In the videos here, the elegant microscopic organism Stentor, has been exposed to a black and viscous micropollutant to illustrate the invisible impact of pollution,  and in particular the insidious nature of polluting agents like microplastics.

Bacterial Wargames

The soldiers (different species of pigmented bacteria

The soldiers (different species of pigmented bacteria

The giant Petri dish

The giant Petri dish

Inoculation

Inoculation

Inoculation

Inoculation

Inoculation finished

Inoculation finished

Incubation: Day 1

Incubation: Day 1

Incubation: Day 2

Incubation: Day 2

Incubation: Day 2

Incubation: Day 2

Incubation: Day 2

Incubation: Day 2

Incubation: Day 2

Incubation: Day 2

Incubation: Day 2

Incubation: Day 2

Incubation: Day 2

Incubation: Day 2

In its final setting

In its final setting

In its final setting with human interaction!

In its final setting with human interaction!

Red Wins. Game Over!

Red Wins. Game Over!

Red Wins. Game Over!

Red Wins. Game Over!

“the microscope discovers, what motions, what tumult, what wars, what pursuits, what stratagems”  Samuel Taylor Coleridge

A new project inspired by the boardgames of my childhood, Risk, Campaign and Diplomacy and the like,  and also by the inherent properties of bacteria.  Produced in collaboration with Alexander Penn, Clifford Pemberton Kaylee Herbert, Elizabeth Saunders, and Andrew Friend.  Part of the MILES event at the University of Surrey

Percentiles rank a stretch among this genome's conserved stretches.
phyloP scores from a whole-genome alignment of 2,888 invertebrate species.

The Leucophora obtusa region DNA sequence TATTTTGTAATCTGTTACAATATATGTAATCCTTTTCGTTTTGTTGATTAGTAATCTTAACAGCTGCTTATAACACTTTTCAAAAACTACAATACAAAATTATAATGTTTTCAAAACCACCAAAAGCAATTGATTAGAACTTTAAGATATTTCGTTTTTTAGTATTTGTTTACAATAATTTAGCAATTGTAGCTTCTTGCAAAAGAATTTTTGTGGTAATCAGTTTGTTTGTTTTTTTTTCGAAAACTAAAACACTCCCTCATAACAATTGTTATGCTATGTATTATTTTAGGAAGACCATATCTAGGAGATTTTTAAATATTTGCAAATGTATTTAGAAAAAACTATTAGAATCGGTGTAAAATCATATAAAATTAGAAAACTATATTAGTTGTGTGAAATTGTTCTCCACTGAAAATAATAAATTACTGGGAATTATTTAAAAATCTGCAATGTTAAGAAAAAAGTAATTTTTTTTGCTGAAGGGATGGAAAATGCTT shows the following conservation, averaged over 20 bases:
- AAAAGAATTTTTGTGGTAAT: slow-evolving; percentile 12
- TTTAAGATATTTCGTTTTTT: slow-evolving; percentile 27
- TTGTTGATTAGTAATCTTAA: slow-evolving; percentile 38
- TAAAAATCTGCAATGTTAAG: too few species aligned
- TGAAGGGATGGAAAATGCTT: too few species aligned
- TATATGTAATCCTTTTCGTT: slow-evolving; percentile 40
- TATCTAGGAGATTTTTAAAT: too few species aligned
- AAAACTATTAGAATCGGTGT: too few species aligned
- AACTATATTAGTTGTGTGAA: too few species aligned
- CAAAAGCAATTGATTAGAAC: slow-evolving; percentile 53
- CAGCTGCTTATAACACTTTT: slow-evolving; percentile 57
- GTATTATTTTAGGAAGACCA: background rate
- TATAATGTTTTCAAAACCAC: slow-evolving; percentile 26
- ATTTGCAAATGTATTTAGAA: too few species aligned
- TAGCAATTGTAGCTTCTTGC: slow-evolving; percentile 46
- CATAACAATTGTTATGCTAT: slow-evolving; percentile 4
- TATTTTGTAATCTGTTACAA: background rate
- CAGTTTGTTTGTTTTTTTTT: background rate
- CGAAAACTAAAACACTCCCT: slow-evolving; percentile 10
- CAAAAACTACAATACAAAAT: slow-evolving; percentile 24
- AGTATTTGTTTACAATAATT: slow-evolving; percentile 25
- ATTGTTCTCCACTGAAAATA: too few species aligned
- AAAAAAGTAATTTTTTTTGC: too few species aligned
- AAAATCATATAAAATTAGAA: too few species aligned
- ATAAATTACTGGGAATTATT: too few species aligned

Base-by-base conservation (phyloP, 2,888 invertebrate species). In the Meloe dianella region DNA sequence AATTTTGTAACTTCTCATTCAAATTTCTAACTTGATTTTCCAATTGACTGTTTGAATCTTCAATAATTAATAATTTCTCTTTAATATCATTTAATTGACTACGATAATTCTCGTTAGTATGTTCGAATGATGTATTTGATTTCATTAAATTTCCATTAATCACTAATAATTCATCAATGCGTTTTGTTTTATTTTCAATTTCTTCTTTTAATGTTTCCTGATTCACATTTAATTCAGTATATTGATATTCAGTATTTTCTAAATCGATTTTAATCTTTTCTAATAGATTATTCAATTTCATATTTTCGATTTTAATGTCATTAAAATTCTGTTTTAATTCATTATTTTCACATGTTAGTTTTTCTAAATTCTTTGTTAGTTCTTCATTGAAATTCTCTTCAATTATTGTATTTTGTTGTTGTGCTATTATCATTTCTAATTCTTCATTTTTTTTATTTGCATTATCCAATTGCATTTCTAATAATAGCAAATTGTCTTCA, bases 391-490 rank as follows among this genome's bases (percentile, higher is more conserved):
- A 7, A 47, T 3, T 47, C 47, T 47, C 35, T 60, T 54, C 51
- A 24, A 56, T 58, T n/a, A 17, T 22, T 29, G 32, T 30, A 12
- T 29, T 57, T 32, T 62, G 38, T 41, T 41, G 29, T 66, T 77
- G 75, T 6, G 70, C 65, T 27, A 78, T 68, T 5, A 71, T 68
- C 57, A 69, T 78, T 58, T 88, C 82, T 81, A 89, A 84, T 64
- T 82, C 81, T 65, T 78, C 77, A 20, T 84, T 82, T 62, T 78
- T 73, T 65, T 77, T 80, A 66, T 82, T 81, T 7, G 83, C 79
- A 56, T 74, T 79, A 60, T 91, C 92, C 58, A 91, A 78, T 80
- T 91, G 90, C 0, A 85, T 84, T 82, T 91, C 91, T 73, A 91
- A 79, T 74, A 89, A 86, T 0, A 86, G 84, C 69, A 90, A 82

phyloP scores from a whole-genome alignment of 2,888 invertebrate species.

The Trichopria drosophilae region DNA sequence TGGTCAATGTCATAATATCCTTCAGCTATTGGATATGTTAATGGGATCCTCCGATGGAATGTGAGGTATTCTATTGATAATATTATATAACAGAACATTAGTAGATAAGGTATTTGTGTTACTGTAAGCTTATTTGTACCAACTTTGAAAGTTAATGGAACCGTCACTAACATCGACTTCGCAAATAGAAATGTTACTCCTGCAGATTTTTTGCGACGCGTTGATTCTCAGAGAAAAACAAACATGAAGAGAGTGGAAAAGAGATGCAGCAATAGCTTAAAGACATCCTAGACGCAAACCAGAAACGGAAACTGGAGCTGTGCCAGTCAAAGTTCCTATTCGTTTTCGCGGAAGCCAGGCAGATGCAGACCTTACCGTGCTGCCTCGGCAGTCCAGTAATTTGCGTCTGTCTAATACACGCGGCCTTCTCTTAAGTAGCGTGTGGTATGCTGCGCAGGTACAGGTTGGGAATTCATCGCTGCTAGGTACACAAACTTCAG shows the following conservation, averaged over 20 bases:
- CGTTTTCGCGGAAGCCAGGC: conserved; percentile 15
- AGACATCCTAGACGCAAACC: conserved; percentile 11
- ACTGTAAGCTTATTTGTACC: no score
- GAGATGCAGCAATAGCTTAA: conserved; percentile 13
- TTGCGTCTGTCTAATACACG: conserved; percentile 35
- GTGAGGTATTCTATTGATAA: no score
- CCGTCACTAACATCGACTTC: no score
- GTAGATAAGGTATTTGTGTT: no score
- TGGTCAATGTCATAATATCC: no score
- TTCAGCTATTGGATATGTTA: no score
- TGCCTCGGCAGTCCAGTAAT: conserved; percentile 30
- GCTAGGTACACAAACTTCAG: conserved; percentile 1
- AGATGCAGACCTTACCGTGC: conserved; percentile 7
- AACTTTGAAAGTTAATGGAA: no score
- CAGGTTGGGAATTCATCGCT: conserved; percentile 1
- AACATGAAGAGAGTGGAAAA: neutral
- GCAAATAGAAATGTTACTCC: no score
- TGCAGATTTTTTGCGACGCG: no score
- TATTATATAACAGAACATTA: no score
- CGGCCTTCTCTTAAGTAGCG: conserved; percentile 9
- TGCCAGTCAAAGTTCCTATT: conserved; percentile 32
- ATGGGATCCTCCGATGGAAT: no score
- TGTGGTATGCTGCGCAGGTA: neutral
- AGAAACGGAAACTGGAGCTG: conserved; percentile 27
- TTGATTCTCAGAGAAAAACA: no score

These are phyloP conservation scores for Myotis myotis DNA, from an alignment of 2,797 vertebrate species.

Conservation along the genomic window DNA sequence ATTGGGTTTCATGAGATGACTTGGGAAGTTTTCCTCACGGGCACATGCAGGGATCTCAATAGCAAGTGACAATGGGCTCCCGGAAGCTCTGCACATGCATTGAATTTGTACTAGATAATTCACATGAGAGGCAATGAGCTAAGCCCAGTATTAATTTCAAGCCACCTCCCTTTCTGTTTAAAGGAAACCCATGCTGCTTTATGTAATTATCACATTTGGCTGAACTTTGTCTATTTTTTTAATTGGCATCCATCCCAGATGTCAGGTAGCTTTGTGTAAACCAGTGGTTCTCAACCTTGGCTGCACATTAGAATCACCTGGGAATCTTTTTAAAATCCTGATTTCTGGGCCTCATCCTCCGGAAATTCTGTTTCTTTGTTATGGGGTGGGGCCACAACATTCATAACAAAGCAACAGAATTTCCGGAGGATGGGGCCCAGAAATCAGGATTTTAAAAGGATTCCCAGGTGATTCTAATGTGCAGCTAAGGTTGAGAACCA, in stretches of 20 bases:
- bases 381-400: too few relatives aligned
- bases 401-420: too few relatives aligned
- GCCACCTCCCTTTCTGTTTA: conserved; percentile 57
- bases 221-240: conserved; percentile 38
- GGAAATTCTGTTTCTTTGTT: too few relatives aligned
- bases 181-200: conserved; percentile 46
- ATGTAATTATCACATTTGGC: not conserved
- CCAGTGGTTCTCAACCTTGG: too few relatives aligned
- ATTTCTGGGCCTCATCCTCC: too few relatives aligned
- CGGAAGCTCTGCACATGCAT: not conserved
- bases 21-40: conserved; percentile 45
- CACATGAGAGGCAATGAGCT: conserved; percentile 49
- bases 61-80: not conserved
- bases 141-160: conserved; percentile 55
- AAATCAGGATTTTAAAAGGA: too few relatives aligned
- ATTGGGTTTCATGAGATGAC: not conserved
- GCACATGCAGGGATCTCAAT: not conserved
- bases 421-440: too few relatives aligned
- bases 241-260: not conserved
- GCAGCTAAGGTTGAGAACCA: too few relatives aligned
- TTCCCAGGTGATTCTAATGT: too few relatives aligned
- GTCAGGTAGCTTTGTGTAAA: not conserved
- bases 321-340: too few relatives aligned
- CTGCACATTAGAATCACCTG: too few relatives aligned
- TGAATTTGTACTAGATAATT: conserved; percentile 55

Billions of microscopic soldiers (bacteria) , take part in a unique and epic battle on the surface of probably the largest  Petri dish in the world. Each colour is a different inoculum of living and pigmented bacteria, with each possessing a different characteristic/ability. The images here are of the initial inoculation (each coloured patch represents a seperate bacterial species), and the map after incubation, and after its nature has been changed dramatically as the bacteria became active, grew,  and interacted with each other. The red and purple pigmented bacteria are aggressive and swarm to infiltrate certain other species. Blue and orange adopt a defensive strategies and produce powerful, and yet uncharacterized antibiotics, that kill red to protect their own territory. I can’t help but feel that this map is a metaphor for our own species and wonder, as bacteria predated us in evolutionary terms, whether the traits that we see here are hardwired into our own biology.

The battle has taken place on a layer of the fabric polycotton and this facilitates their movement through its fibres. I’m also thinking what a fine Summer dress this bacterially stained fabric would make if sterilized and dried!